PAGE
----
|| Jeff Austin
Jeff Austin, who was the 1998 National Collegiate Player of the Year during a storied career at Stanford, returns for his second on the staff of his alma mater in 2009. Once again, the former Major League hurler will be charged with tutoring the Cardinal pitchers.
"Having Jeff back at Stanford has been tremendous for both parties," said Cardinal head coach Mark Marquess. "He is an outstanding coach, he has a great personality, and has a great appreciation for both Stanford and college baseball. Our pitchers love working with him - he has instant credibility, having pitched at both the college and professional levels."
Austin was instrumental in the development of a Stanford pitching staff that ranked third in the Pac-10 with a 4.45 ERA in 2008. Two of his charges were named first-team All-Pac-10 (Erik Davis and Drew Storen) and two earned honorable mention all-conference accolades (Jeremy Bleich, Jeffrey Inman and Austin Yount), while Storen was tabbed a freshman All-American. Bleich, Davis and Yount were all selected in the MLB First-Year Player Draft, topped by Bleich's selection during the Compensation A round.
Despite losing Bleich for much of conference play due to injury, and through the adjustment of Storen from a high school starter into a collegiate closer, Austin guided a staff that posted the Pac-10's second-best ERA during conference play at 4.47. Stanford pitchers were at their best when it mattered most, with a 3.95 ERA during 11 postseason contests.
"Jeff had a tremendous impact on our pitching staff last year," commented Marquess. "We don't go anywhere without the pitching, and we went to the College World Series; Jeff deserves a lot of credit for that. There were a lot of obstacles in the way to be successful, and Jeff had a lot to do with our guys overcoming that and having career years."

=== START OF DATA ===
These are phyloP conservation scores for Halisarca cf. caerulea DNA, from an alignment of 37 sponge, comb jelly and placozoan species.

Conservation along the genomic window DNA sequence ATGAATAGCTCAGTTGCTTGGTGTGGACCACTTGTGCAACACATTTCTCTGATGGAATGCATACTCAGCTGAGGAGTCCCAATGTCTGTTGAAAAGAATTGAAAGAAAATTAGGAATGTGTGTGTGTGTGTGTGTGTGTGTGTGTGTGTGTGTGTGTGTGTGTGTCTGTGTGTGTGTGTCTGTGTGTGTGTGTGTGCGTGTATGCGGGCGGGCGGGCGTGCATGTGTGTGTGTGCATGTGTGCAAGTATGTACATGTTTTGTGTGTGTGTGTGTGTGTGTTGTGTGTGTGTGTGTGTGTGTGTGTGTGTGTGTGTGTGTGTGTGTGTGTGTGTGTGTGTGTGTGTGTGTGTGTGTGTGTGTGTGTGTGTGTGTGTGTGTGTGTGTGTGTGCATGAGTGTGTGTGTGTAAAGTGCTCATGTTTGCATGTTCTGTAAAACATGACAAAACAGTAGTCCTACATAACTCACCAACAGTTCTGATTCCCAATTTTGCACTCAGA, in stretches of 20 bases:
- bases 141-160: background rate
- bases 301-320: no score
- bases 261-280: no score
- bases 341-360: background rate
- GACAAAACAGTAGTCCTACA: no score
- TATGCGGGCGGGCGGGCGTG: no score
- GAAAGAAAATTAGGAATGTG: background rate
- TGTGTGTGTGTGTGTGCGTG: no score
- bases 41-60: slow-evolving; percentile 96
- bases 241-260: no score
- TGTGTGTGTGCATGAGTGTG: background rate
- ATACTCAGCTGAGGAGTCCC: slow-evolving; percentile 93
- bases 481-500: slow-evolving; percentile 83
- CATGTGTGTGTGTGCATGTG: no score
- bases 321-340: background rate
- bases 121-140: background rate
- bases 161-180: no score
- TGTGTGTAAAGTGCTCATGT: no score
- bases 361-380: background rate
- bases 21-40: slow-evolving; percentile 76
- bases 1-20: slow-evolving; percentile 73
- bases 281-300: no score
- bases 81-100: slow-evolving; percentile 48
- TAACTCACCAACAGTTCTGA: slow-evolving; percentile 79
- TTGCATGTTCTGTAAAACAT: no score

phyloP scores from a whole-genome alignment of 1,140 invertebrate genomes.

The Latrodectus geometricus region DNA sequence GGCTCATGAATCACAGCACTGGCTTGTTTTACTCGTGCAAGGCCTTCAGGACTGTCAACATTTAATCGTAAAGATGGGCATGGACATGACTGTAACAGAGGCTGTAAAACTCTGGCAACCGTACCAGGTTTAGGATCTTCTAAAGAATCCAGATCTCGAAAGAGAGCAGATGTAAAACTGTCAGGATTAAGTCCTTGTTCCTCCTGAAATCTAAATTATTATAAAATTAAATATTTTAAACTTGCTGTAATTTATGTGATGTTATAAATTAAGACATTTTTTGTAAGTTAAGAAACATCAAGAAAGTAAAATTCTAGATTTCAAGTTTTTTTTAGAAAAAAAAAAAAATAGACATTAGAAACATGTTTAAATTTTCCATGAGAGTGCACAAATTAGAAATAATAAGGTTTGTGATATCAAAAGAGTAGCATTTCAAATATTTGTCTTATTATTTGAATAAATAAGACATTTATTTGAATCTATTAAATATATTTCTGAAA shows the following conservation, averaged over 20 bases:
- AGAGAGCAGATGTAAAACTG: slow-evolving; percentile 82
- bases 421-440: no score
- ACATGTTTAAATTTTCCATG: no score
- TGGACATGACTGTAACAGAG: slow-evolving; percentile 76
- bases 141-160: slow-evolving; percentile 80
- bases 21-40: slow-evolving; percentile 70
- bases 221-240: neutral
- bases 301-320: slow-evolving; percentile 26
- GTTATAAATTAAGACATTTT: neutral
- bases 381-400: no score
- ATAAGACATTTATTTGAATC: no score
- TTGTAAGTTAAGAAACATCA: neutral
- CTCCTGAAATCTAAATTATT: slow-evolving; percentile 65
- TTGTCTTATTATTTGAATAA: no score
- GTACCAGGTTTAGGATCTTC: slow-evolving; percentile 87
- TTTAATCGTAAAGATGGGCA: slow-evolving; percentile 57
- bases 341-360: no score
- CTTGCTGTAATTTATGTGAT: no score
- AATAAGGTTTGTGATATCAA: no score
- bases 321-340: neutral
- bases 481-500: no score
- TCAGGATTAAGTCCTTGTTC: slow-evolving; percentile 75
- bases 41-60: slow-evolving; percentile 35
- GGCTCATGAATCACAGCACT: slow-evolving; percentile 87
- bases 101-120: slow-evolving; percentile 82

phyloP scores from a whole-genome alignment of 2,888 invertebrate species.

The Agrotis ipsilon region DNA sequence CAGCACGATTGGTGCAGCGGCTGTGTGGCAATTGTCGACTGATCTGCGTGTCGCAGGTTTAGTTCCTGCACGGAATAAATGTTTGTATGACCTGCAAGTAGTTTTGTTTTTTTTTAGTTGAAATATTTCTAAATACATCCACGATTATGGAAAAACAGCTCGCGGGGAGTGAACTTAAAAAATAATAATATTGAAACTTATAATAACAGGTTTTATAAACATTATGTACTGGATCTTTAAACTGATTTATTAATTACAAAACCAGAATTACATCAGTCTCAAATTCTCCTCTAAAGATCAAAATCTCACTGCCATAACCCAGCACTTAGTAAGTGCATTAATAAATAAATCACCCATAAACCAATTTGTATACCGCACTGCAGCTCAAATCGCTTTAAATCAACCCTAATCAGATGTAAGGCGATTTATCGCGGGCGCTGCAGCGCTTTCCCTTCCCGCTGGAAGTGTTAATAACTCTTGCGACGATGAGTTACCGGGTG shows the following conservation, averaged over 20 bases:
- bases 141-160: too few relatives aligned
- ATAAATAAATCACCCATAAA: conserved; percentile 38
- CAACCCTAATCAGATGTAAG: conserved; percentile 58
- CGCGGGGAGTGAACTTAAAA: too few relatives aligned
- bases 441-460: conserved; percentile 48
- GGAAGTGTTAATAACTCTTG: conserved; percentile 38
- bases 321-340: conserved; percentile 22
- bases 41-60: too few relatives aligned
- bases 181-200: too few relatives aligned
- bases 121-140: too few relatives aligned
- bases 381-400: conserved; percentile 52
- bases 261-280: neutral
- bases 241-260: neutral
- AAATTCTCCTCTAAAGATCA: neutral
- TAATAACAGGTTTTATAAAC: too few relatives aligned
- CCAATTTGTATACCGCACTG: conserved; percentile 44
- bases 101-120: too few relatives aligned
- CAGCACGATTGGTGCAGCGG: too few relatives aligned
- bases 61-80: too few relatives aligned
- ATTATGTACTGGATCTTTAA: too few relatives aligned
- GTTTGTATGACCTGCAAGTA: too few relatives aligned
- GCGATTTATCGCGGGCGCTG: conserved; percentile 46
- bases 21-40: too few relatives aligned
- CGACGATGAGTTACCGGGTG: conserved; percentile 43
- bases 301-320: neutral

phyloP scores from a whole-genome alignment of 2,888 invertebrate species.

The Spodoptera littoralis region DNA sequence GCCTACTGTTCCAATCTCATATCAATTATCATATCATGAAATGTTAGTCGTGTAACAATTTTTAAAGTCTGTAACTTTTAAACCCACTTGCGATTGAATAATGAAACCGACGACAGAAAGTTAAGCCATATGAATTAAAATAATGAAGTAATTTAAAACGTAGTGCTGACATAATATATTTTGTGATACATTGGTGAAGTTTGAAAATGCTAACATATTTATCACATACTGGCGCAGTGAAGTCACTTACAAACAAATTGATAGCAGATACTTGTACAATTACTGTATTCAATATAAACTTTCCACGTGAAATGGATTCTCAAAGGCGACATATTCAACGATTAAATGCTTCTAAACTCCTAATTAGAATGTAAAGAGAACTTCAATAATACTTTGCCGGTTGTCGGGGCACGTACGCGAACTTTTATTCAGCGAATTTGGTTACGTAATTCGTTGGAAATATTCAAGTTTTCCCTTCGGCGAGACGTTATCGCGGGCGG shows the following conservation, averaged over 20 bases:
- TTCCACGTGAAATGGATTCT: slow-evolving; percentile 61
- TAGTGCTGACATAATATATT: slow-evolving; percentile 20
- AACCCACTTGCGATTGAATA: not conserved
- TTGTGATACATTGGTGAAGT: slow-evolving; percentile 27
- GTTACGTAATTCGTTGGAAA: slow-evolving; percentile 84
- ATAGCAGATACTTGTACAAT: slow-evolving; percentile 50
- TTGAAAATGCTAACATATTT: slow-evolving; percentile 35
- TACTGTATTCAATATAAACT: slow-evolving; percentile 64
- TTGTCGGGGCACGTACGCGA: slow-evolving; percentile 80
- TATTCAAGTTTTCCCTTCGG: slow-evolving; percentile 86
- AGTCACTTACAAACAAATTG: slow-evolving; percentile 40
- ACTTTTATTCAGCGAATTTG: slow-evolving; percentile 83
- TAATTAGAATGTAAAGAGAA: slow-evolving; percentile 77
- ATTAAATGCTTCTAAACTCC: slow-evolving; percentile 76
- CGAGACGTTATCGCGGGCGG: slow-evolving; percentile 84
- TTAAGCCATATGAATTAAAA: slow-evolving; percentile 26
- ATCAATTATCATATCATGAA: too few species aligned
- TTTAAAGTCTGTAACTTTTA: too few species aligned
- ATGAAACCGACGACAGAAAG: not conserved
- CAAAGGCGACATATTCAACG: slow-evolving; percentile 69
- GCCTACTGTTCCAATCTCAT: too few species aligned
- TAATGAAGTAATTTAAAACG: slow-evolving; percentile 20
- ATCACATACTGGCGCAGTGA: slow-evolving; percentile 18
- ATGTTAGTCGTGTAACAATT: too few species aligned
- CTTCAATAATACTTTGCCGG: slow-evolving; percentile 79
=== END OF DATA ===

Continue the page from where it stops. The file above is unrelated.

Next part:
Prior to returning to The Farm in 2008, Austin had previously donned the Stanford uniform as a player from 1996-98 during a fantastic three-year collegiate career that was capped when he was named the National Collegiate Player of the Year by Baseball America and a first-team All-American in 1998. He was also the Pac-10 Southern Division Pitcher of the Year that same season, as well as a first-team All-Pac-10 Southern Division pick and a nominee for both the Golden Spikes and Rotary Smith awards presented annually to the top player in collegiate baseball.
Austin was 12-4 with a 3.11 ERA during his banner 1998 junior campaign, striking out 136 batters (tied for seventh on Stanford's all-time single-season list) in 133.0 innings of work. He appeared as a starter in all 18 of his games and completed eight.
Austin also had solid freshman and sophomore seasons on The Farm in 1996 and 1997.
He began his Stanford career by going 6-4 with a 3.81 ERA and one save in his 1996 rookie collegiate season to earn Freshman All-American honors from Collegiate Baseball. He pitched in 16 contests (15 starts) and recorded one complete game, while striking out 88 batters in 89.2 frames.
"It is very special for me to be back at Stanford," Austin said. "Stanford is near and dear to my heart. It is a pleasure and an honor to be associated with Stanford in any way, and it has been a dream come true to wear the uniform again."
Austin was used as both a reliever and starter during his sophomore season in 1997, when he posted a 5-2 record and a 4.14 ERA with four saves. Austin made starts in eight of his 25 appearances and struck out 93 batters in 87.0 innings.
He finished his Stanford career with a 23-10 all-time record, a 3.60 ERA and five saves. Austin's 317 career strikeouts in 309.2 innings pitched still ranks sixth all-time on The Farm.
Austin was the fourth overall selection by the Kansas City Royals in the first round of the 1998 MLB First-Year Player Draft. He was called up to the big leagues by Kansas City for the first time on June 26, 2001, and pitched in the majors for portions of the next three seasons. He also pitched for the Royals in 2002 before being traded to Cincinnati prior to the 2003 campaign. Austin won his first MLB game for the Reds and posted a 2-3 record with an 8.58 ERA before shoulder surgery ended his 2003 season.
Austin never made it back to the big leagues, finishing his MLB career with a 2-3 record, 6.75 ERA and 55 strikeouts in 65.1 innings over 38 games (seven starts). He pitched in the minors and independent baseball in 2004 and 2005 before retiring from the sport on July 4, 2005.
Austin has a Bachelor's degree in English from Stanford. He and his wife, Courtney, live in Redwood City.